How To Have A Scary Productive Week

How To Have A Scary Productive Week

The things we have to do as members of society are inescapable. Even for creative minds like writers. Changing from day to day, week to week, and month to month.

I could write an entire novelette on the difference between each, how-to get the most out of them etc. Productivity, along with writing and reading, is, after all, a passion of mine. But for the sake of not making this post way too long, we’ll just focus on how to have a productive week.

Why A Week?

I had some other timeframes in mind while I was planning this post. Day, month, season, and year were all contenders for the period of time being covered. All equally worth talking about and subjects I have a lot of opinions on.

However, a week has one thing none of the rest has. It is neither too short nor too long for those new to productivity and goal planning.  This allows people who plan by the week to move things forward in time at the end of the week. To pick things they can do in a week. And even to assign smaller milestones on the way to meeting their weekly goals to certain days.

A week is also a great foundation to build on. It can be broken down into seven days, expanded to a month or even a year. In short, planning a week at a time is the easiest method of helping to balance writing and life.

What Exactly Does A Productive Week Look Like?

Everyone needs a productivity boost. Get yours with these three tips I use to have a scary productive week.
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The simplest way to describe a productive week is the following: a week in which someone can look back at its end and say they completed all or most of their goals for the last seven days. That’s it. No authoritative mumbo jumbo about how a productive week looks a certain way.

Not only is that not true, a productive week depends so heavily on a particular person’s life that what is productive for you and I will not look the same. And that’s OK. We each have our own lives to lead, our own challenges to overcome, adventures to experience. That we come up with methods which best suit our personal needs is more important than uniformity.

How-To Make The Most Of Your Week

Keeping in mind that the optimal week will look different for all of us, how do you make the most of your week? How do you have a productive week?

I like to do the following three things to make my week as productive as possible:

1.) Plan Out Large Commitments.

The key to being more productive is knowing what commitments you have for the coming week. Commitments being the goals you set for yourself, like writing a chapter or short story. Trips to the doctor, special events, or other things it would set you back in some way to reschedule.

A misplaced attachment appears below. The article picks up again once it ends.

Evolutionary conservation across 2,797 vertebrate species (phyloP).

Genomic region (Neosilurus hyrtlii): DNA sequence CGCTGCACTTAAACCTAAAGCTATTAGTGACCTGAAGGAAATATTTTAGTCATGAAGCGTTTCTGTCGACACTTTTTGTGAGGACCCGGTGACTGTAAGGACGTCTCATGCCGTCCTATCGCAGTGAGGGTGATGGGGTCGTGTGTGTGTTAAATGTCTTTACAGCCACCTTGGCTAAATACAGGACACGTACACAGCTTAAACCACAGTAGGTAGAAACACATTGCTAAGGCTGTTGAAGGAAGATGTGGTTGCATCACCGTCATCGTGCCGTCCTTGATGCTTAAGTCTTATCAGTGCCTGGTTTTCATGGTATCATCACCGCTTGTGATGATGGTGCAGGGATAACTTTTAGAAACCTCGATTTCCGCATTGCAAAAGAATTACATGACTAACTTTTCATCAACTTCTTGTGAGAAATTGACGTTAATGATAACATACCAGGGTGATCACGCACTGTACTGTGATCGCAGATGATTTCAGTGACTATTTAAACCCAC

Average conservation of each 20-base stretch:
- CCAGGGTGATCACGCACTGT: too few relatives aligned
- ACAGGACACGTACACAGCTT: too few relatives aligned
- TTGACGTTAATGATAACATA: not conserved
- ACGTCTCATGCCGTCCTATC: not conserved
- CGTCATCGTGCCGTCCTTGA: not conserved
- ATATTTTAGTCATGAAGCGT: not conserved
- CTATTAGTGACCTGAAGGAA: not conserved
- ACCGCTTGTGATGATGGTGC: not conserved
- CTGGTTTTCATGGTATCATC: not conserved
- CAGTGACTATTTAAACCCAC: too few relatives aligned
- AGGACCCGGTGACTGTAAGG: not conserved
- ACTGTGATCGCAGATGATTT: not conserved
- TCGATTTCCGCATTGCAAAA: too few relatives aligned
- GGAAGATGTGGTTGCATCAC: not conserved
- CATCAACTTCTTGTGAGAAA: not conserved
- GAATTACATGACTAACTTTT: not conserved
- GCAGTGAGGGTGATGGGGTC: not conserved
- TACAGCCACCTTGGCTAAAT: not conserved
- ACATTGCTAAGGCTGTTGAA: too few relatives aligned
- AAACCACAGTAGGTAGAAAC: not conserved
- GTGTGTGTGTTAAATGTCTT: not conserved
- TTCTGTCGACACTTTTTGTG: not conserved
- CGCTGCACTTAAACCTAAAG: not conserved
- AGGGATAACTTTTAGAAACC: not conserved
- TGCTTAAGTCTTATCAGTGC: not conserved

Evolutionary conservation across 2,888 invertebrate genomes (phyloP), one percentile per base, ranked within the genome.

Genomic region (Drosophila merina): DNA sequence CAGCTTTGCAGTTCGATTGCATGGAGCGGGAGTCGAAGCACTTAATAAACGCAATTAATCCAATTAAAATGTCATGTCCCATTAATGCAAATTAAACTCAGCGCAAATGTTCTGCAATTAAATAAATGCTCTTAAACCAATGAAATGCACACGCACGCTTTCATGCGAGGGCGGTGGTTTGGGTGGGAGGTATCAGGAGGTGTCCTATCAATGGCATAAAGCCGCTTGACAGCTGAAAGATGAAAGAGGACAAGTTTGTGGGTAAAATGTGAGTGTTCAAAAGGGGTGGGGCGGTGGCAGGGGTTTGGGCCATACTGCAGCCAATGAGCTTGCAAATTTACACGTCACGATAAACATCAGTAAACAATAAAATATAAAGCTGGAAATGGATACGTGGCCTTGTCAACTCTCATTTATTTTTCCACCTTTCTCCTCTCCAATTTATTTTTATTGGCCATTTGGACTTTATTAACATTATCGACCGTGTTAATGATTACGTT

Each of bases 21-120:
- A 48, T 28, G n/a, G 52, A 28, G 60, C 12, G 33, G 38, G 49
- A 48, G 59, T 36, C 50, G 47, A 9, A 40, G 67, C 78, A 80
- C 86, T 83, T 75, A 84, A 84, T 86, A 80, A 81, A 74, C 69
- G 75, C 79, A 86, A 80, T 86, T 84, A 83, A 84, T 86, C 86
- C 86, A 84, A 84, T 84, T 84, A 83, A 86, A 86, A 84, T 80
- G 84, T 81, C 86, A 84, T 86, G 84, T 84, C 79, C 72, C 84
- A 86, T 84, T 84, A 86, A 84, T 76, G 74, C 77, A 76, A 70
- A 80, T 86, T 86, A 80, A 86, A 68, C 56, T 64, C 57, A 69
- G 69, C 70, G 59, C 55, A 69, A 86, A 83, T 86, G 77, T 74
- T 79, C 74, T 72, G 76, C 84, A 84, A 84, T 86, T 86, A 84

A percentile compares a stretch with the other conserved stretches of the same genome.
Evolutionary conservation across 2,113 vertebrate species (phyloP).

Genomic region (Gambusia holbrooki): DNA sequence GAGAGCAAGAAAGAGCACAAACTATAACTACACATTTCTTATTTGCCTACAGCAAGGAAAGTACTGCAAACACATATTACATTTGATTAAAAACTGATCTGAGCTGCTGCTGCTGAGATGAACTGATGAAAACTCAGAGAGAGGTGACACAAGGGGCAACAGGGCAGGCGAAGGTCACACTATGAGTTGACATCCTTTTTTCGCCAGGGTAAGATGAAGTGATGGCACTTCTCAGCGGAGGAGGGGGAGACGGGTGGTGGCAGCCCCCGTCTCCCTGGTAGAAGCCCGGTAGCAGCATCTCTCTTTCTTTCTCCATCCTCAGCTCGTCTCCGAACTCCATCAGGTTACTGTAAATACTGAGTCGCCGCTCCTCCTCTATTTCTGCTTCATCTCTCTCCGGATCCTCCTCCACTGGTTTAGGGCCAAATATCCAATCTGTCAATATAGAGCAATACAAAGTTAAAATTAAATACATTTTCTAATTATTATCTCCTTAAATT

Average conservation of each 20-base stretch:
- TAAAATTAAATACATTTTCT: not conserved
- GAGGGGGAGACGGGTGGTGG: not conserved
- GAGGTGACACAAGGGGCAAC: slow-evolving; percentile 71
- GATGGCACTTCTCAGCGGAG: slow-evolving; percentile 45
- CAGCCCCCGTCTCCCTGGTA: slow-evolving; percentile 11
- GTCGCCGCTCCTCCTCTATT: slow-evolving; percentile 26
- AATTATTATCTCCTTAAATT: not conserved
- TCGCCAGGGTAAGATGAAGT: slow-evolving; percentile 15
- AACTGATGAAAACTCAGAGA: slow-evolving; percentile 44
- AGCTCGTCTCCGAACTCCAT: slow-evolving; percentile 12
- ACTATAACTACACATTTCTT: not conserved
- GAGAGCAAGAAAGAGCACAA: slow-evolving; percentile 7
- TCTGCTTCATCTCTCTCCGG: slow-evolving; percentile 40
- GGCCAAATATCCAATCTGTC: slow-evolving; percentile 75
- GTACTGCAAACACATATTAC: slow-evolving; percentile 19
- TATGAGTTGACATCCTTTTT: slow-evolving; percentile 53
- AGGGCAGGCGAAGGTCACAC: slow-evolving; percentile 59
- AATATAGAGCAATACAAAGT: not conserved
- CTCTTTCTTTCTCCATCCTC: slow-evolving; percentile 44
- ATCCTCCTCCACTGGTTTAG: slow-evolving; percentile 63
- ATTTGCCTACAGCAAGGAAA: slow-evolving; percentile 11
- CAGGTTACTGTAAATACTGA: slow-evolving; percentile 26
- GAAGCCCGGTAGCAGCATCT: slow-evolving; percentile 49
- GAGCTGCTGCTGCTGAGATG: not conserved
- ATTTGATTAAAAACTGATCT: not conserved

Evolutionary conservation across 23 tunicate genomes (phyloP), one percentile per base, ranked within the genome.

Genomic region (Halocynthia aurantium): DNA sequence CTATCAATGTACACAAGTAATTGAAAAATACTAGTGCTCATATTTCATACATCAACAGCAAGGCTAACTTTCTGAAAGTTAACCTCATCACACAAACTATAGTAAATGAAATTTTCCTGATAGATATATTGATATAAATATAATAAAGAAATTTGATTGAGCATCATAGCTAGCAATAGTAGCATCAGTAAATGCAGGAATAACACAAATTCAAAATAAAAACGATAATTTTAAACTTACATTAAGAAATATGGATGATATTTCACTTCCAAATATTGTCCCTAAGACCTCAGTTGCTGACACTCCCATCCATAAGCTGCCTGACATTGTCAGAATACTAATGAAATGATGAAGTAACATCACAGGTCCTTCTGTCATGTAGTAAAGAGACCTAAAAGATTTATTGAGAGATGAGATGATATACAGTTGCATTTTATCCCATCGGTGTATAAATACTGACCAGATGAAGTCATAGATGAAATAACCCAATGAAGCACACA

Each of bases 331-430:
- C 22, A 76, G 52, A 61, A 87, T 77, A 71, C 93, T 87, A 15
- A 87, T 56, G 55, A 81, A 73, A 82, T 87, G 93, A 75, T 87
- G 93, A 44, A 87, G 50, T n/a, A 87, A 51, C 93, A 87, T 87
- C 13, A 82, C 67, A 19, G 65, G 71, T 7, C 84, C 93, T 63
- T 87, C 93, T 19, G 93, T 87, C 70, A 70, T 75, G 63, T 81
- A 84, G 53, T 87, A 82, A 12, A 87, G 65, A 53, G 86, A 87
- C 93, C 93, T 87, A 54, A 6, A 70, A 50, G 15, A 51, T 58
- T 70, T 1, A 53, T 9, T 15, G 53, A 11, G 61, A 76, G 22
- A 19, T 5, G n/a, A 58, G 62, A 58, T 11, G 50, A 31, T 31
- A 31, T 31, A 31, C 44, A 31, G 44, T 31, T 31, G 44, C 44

I like to use a combination of Asana and my Bullet Journal® for this. Asana is where I keep breakdowns of projects. Steps to completing and submitting a short story, such as the submission call I mentioned in my September review. The different stages of a novel or novella I want to write. And since blogging certainly takes writing energy and planning, all things related to blogging.

My Bullet Journal, however, is where I keep deadlines and other things of that nature. It helps keep me from worrying about my computer or phone dying. Not only because it is an analog or non-digital method, but because my Bullet Journal is so small I can pop it in my jacket or a small compartment in my messenger bag. I can always just turn a page and know that I sent something out or a deadline for a submission call is coming up.

2.) Protect Your Writing Time

I’ve written about how important it is to separate writing and personal time before as part of a post on balancing writing and life. But I can’t stress enough just how important it is to also protect your writing time.

If you easily give that time up to watch a show for reasons other than writer’s block, for example, then you won’t have a productive week. You’ll be rushed, forced to finish your goals in one large marathon. Or you’ll not finish them at all and be disappointed with yourself for it.

We should never feel guilty for having a little me time when we truly need it. But writing time has to be important, too.

3.) Plan Your Day The Night Before

I know this is a scary prospect for some. Planning the next day can feel like it requires one of those regimented day planners with timeslots that are strictly adhered too. And that can work if that is what someone needs. But it is also not something that is required.

When I say plan your day the night before, I mean write down your to-do list for the next day. Or to mark any undated tasks you wish to get done the next with whatever the date is in your digital app.

I like to take time in the evenings to check in with both my Bullet Journal and Asana. Any personal tasks/appointments go in my Bullet Journal. My scheduled writing time and blogging hours go in my Bullet Journal as well. I also make liberal use of being able to assign due dates in Asana by picking a couple of undated tasks and marking them both with the date for the next day and upcoming.

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How do you plan your week?

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